Bonnie Parker and Clyde Barrow, or just Bonnie and Clyde these days, were notorious outlaws in the early 1930s. They were young lovers, bank robbers, and sometimes ruthless criminals. Their lives were short, but full of scandal and intrigue. Keep reading to discover more about life on the lam with the criminals we still talk about today.
“Some day they’ll go down together / And they’ll bury them side by side / To few it’ll be grief / to the law a relief / but it’s death for Bonnie and Clyde.” –Bonnie Parker
43. In Their Own Words
Two of the other Texas officers, Ted Hinton and Bob Alcorn, gave quite the description of what went down the day Bonnie and Clyde died, and it involved a whole lot of bullets: “Each of us six officers had a shotgun and an automatic rifle and pistols. We opened fire with the automatic rifles. They were emptied before the car got even with us. Then we used shotguns … There was smoke coming from the car, and it looked like it was on fire. After shooting the shotguns, we emptied the pistols at the car, which had passed us and ran into a ditch about 50 yards on down the road. It almost turned over. We kept shooting at the car even after it stopped. We weren’t taking any chances.”
42. Modern-Day Stories
Various retellings of their story have been released over the decades. The aforementioned Bonnie and Clyde film from Arthur Penn was released in 1967, a Broadway play debuted in 2011, and a mini-series starring Emile Hirsch and Holiday Grainger came out two years later. Currently, Netflix is working on a new series set to debut in 2018. There’s some big names in that project: Kevin Costner, Woody Harrelson, and Kathy Bates are among them.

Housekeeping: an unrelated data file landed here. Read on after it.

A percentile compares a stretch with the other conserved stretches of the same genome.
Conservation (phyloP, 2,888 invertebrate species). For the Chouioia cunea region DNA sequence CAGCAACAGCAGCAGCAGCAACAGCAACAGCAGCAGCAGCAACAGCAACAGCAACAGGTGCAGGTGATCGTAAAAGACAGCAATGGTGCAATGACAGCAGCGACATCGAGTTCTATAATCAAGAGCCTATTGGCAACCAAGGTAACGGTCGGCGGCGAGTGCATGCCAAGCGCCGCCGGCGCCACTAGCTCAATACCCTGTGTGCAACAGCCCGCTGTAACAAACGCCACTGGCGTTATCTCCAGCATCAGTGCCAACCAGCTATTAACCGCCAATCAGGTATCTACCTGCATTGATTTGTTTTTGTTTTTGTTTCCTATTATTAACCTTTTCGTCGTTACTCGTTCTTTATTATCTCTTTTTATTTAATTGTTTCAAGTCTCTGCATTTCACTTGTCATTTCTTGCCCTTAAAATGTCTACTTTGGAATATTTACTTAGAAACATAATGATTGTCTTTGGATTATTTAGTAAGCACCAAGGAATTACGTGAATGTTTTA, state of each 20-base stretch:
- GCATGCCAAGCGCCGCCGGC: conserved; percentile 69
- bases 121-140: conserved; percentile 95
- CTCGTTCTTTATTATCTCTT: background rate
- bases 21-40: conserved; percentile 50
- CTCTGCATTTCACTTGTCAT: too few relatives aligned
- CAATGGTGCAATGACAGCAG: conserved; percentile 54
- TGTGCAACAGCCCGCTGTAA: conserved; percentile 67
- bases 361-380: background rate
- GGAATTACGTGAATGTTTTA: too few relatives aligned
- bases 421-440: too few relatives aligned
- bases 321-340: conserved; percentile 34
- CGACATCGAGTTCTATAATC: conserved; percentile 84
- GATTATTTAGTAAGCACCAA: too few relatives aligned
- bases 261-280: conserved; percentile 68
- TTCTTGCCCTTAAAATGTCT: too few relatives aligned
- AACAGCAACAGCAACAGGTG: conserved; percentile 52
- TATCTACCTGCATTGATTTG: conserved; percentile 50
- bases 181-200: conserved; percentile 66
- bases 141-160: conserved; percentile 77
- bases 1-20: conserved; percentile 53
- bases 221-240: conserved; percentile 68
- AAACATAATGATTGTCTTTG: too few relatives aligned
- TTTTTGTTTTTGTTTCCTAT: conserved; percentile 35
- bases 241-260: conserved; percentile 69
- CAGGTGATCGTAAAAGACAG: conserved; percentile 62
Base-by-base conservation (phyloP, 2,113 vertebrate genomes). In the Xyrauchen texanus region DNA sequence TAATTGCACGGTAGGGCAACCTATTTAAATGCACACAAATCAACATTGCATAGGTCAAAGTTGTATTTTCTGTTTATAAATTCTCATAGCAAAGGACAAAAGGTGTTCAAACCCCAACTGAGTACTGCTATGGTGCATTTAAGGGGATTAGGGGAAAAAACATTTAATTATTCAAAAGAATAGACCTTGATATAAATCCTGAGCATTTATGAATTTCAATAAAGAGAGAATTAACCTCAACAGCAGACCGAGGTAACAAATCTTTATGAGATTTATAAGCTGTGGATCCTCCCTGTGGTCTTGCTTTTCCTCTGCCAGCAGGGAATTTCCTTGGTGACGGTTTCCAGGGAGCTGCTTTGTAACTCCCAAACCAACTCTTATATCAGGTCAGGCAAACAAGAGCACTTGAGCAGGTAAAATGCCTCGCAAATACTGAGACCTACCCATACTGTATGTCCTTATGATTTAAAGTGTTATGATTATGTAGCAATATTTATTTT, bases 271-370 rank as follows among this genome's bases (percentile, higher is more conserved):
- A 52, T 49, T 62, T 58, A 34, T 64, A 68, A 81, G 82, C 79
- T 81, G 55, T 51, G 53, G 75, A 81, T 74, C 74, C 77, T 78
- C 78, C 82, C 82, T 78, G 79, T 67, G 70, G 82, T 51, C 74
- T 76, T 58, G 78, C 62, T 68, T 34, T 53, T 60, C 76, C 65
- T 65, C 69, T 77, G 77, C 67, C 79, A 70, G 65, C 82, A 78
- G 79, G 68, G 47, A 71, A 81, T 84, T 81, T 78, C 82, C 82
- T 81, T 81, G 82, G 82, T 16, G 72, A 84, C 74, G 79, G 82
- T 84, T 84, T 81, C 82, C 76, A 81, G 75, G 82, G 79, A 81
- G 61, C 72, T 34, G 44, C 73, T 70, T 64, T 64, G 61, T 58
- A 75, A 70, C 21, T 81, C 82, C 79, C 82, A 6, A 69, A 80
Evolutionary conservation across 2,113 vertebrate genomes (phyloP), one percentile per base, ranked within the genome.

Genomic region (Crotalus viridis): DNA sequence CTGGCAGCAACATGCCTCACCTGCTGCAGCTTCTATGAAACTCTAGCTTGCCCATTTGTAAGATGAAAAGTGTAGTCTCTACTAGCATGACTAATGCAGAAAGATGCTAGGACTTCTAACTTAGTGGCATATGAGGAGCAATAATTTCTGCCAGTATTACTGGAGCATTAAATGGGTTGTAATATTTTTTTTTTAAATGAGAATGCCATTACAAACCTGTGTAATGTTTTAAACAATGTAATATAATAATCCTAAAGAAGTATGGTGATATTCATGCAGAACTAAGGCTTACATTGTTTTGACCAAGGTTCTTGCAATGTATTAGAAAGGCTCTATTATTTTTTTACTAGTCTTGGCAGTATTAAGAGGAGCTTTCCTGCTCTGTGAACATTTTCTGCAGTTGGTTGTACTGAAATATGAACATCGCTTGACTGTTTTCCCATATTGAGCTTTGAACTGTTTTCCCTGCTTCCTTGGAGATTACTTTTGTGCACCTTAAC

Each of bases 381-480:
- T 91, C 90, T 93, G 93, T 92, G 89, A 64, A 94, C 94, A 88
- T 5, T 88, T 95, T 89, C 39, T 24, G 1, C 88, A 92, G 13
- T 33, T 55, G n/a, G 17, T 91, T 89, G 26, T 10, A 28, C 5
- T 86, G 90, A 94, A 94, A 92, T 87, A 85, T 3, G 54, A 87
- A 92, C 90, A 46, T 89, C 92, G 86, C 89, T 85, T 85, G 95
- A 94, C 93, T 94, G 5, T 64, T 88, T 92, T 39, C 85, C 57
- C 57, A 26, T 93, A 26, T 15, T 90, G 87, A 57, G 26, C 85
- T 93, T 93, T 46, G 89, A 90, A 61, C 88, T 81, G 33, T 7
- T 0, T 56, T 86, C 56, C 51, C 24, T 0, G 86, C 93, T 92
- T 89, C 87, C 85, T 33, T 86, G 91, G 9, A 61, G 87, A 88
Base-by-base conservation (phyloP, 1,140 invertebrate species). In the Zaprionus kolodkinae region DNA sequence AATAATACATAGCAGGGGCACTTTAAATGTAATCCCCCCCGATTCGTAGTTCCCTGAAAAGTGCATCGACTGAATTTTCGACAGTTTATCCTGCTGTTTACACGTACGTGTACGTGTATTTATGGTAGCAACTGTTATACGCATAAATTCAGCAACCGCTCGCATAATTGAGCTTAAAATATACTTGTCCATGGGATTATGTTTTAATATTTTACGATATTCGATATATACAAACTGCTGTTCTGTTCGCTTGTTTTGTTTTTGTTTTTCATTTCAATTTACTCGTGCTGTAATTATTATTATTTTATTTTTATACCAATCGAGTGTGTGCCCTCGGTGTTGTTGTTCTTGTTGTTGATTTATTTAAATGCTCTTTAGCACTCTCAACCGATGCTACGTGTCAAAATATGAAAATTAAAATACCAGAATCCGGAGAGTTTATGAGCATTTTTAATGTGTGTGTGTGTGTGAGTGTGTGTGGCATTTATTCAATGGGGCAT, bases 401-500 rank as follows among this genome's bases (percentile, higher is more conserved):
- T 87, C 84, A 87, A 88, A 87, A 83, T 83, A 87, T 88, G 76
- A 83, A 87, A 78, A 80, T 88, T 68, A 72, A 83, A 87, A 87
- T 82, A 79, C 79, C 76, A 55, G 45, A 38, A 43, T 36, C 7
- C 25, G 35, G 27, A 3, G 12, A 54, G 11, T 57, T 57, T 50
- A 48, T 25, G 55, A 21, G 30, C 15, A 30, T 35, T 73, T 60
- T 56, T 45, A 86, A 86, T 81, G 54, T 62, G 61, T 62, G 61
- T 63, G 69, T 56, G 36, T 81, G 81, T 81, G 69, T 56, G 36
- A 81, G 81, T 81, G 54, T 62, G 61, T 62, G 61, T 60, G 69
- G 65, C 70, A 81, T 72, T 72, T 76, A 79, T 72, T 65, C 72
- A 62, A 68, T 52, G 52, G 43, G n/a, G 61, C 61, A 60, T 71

41. The Other Man
Bonnie Parker and Clyde Barrow weren’t legally married. Nope. Sorry folks. We apologize to burst the bubble. Bonnie was actually married to a man named Roy Thornton, and even wore her wedding ring until the day she died. She also had a tattoo on her knee with their names and intertwined hearts.
40. Young Love Falls Apart
Bonnie was only in her second year of high school when she met Thornton, marrying him days before she turned 16. He physically abused her, but they never formally divorced after the relationship fell apart. Oddly enough, he was sent to jail for five years in 1929 for robbery charges. The two never saw each other again.
39. Love at First Sight
Bonnie was only 19 when she met Clyde Barrow, who had already spent time in prison. He was even on the run at the time they were introduced! He was caught within weeks, though, and thrown back behind bars.
38. They Would Do Anything For Love
No jail cell could keep Bonnie and Clyde apart, and they were in love already. Bonnie managed to smuggle a gun into the jail, much to her mother’s disapproval. He and his cellmates managed to escape, but once again were caught. Clyde was sentenced to hard labor for 14 years and sent to Eastham State Farm.